|121 forum posts|
|larry phelan 1||23/12/2018 16:37:40|
|527 forum posts|
Or China ?
|Andrew Tinsley||23/12/2018 16:55:32|
|924 forum posts|
Bisley draw systems are fine, but wall mounted they are not. So it is a waste of time recommending them for the OP's use.
I would also be interested in a wall mounting solution such as the OP has requested.
|Brian Wood||23/12/2018 17:01:59|
|2007 forum posts|
Oh, come on Andrew, it doesn't take a lot of imagination to anchor the bare unit back to the wall with suitable screws through the frame, refit the drawers and then load them.
|1324 forum posts|
Might be worth a look at the Bigdug website good choice of storage systems and racking.
|122 forum posts|
I have Bisley multi draw units and others with metal bases. I cured the rust problem by using the insulating foam that is used to put under flooring. It's about 4mm thick and its available in packs from B&Q, it also reduces noise and can be easily shaped to protected cutting edges . I also have one metal cupboard unit ( roneo vickers) which is in covered outdoor location. Rust, is kept at bay by installing a low wattage tube heater at the bottom which is control by a thermostat.
|Andrew Tinsley||24/12/2018 08:59:03|
|924 forum posts|
Don't forget that Bisley draws are very deep. I would be filling them with very heavy items. This would exert a pretty high strain on the fixing items. Most modern interior walls are breezeblock (Sp?). I doubt if even raw bolts would be a satisfactory and safe fixing.for the sort of couple involved. I certainly would not feel safe in the vicinity of a loaded wall hung Bisley set of draws!
I have had problems with ex kitchen cupboards in my workshop. Load them up with our type of goodies and the cupboard started pulling away at its top! The major problem being the crumbly lightweight thermal blocks in my workshop!
|Philip Rowe||26/12/2018 12:27:14|
|173 forum posts|
Probably not a viable solution nowadays but I thought there might be some interest in what I did many years ago for storage of small parts using empty tobacco tins. The rack on the left was made by my father in the 1950s which I inherited and then I expanded by building the one one the right. The labeling was originally handwritten with a felt tip pen but more recently upgraded to computer generated labels, although only paper I am quite suprised at how hard wearing they have proved to be, one or two of the more frequently used ones are a little grubby but generally I think they are ok considering the labels were applied around 15 years ago.
Looking at the number of tins here I shudder to think how much this all cost in buying the tobacco in the first place and I'm so glad that I gave up smoking nearly 40 years ago.
2518 forum posts
Yes they are; thermostat controlled.
|Robert Atkinson 2||27/12/2018 17:53:00|
398 forum posts
I was envisoning something similar with the small really useful boxes. Ha have a set of the Bisly "A4" drawers and they are great for small tool , and measuing instruments but not really fo parts storage.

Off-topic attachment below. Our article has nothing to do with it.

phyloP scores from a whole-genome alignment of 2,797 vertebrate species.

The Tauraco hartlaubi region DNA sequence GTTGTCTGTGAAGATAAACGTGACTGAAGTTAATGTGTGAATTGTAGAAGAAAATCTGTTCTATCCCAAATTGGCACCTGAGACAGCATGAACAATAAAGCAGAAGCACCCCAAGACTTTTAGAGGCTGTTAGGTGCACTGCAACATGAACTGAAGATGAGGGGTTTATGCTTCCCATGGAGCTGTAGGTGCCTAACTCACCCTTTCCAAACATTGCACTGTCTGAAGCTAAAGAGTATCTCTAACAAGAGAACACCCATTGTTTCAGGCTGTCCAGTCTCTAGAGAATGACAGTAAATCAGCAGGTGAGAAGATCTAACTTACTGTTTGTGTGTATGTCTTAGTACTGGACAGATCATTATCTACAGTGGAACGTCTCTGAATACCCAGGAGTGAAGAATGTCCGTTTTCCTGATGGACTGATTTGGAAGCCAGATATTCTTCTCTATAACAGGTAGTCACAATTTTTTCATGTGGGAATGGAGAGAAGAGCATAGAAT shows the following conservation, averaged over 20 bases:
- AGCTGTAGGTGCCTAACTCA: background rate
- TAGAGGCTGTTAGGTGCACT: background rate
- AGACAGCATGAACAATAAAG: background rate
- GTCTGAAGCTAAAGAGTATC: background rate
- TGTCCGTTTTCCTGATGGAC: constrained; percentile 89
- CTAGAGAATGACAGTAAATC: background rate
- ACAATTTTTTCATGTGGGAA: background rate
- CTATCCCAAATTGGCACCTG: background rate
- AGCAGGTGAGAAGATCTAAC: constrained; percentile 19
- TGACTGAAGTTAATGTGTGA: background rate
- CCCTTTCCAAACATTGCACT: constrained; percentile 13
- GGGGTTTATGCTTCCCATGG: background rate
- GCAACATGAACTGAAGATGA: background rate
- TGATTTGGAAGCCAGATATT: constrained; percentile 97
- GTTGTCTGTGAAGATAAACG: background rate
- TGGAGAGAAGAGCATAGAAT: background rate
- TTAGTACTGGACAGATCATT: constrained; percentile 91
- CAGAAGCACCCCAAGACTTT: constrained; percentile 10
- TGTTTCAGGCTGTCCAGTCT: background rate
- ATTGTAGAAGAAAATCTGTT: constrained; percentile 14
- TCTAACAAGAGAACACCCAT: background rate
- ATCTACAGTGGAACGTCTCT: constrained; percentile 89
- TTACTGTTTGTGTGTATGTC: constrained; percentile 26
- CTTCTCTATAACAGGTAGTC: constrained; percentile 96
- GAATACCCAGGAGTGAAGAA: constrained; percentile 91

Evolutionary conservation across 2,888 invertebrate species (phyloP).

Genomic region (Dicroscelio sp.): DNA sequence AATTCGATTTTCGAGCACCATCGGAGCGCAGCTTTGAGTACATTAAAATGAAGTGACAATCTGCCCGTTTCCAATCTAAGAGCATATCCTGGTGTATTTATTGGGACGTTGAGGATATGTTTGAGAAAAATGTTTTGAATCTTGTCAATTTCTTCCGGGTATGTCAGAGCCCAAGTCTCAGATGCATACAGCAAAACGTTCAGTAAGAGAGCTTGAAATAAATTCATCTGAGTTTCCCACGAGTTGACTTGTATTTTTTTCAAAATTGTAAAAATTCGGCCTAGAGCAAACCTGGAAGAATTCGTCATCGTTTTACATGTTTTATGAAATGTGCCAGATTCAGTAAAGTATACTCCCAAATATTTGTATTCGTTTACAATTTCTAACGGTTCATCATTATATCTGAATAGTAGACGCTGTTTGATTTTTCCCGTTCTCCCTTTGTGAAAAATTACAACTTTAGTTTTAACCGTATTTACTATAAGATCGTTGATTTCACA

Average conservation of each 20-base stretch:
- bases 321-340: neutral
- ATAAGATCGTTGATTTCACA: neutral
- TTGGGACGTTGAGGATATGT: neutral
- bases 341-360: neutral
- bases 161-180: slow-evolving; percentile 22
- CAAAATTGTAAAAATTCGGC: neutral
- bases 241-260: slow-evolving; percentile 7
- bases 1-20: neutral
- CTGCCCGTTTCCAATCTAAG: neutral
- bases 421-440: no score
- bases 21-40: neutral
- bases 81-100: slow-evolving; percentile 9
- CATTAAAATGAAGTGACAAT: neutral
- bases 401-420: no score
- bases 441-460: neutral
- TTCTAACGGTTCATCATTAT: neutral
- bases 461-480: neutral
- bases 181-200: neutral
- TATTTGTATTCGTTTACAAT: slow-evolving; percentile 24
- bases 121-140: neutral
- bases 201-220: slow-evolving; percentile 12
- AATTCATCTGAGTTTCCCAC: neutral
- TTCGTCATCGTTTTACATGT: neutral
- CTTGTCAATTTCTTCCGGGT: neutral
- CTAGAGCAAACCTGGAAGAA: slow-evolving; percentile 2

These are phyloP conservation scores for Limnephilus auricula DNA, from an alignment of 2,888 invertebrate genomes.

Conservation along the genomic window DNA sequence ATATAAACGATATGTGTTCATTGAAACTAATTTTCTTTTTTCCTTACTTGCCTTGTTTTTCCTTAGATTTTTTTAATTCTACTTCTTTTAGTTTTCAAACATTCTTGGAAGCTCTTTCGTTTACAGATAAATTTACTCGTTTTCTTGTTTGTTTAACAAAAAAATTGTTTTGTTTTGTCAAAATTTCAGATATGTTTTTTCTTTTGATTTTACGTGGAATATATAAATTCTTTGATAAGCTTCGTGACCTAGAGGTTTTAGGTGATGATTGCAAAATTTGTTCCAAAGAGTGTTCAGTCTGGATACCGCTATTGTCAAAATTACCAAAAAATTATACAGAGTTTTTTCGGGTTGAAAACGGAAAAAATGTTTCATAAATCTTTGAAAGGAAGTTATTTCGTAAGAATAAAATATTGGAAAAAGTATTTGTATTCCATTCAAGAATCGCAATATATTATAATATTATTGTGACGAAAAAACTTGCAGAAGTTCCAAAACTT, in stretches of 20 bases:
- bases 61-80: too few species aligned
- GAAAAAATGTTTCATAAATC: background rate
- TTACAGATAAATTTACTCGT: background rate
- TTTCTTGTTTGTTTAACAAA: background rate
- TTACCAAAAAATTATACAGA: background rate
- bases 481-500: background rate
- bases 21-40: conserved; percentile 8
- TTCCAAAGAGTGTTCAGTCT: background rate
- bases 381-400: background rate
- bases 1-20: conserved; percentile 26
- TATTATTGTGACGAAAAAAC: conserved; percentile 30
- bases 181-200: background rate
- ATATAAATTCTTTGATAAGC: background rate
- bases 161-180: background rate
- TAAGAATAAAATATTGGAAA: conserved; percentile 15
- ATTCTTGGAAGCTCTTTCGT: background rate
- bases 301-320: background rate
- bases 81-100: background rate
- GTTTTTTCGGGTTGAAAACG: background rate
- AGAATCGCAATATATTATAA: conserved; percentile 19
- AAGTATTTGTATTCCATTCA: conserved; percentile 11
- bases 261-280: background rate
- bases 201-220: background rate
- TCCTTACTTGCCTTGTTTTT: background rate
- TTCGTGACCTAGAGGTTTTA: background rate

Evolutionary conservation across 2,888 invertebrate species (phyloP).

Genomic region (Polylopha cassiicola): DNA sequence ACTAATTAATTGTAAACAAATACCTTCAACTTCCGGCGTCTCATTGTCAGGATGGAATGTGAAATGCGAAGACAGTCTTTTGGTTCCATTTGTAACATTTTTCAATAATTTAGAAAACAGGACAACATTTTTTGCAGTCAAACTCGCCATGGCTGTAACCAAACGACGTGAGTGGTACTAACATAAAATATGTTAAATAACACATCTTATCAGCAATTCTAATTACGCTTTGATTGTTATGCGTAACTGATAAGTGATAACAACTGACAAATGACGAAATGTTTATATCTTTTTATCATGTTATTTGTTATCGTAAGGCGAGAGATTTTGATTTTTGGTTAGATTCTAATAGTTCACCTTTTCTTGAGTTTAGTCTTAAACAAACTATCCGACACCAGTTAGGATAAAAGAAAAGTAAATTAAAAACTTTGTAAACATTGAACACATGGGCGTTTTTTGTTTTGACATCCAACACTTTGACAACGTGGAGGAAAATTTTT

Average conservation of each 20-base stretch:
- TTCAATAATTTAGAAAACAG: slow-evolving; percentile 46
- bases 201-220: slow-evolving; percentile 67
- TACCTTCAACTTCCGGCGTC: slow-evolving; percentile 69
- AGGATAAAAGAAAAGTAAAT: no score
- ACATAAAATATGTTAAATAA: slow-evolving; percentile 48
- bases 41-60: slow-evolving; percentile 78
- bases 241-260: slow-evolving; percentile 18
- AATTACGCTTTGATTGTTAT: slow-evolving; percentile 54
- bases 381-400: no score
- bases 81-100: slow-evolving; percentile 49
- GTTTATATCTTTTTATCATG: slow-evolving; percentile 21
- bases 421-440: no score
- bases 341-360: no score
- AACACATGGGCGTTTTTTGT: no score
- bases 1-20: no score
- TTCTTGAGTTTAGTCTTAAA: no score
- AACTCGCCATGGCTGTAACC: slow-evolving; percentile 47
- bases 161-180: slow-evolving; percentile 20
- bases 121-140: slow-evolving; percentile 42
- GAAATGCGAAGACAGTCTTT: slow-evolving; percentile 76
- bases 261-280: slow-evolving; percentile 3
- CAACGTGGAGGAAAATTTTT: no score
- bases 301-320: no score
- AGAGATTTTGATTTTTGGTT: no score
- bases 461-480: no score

|130 forum posts|
I made use of those takeaway plastic containers to put items in then made a simple plywood shelving unit to hold them all in and hung them on the wall. The first worked so well I built another * Rubs tummy *
|Nick Hughes||27/12/2018 19:02:49|
205 forum posts
Machine Mart have a range of all steel small part storage, with either 16, 25 or 36 drawers. An example:- **LINK**
Don't know if they can be directly wall mounted or not though.
Edited By Nick Hughes on 27/12/2018 19:05:25
|Brian Wood||28/12/2018 09:08:49|
|2007 forum posts|
I've just got back from being away so I would just like to add another comment or two to the discussion.
I put grotty old Wimpey kitchen cupboards up on the wall in my workshop but with two modifications:
A further improvement is to paint the doors with blackboard paint and they become grand notice and drawing boards using good old fashioned chalk
I do confess not having slung a Wisley unit in the sway I described, but perhaps the addition of a plywood panel across the back would help and a prop under the back as well, together with long screws into the wall as I did with the Wimpey cupboards
Edited By Brian Wood on 28/12/2018 09:10:26
3463 forum posts
If you want tall right up the wall heavy bisley ones then stick them on an angle iron frame running from the floor
|2323 forum posts|
Really useful boxes are good but unlike clip lock boxes aren’t airtight. You can also get clip locks in most supermarkets at a good price.
|Andrew Tinsley||28/12/2018 10:43:37|
|924 forum posts|
I used 6" fixings for my kitchen cupboards and glued the fixings in place with Gorilla glue. This usually works a treat. What happened in my case is that the thermalite block. fractured around the fixings, allowing the cupboard to tilt forward. The top three fixings and those in the middle ((1/2" plywood backing) came adrift. Each surrounded by a core of thermalite brick!
Bisley drawers would have fared much worse, due to their greater overhang. Maybe if the walls were regular brick, I may not have had the problem. The suggestion of stacking Bisley draws defeats the object of keeping floor space clear for machinery
4789 forum posts
Some ideas on another forum, page 229 onwards on this thread
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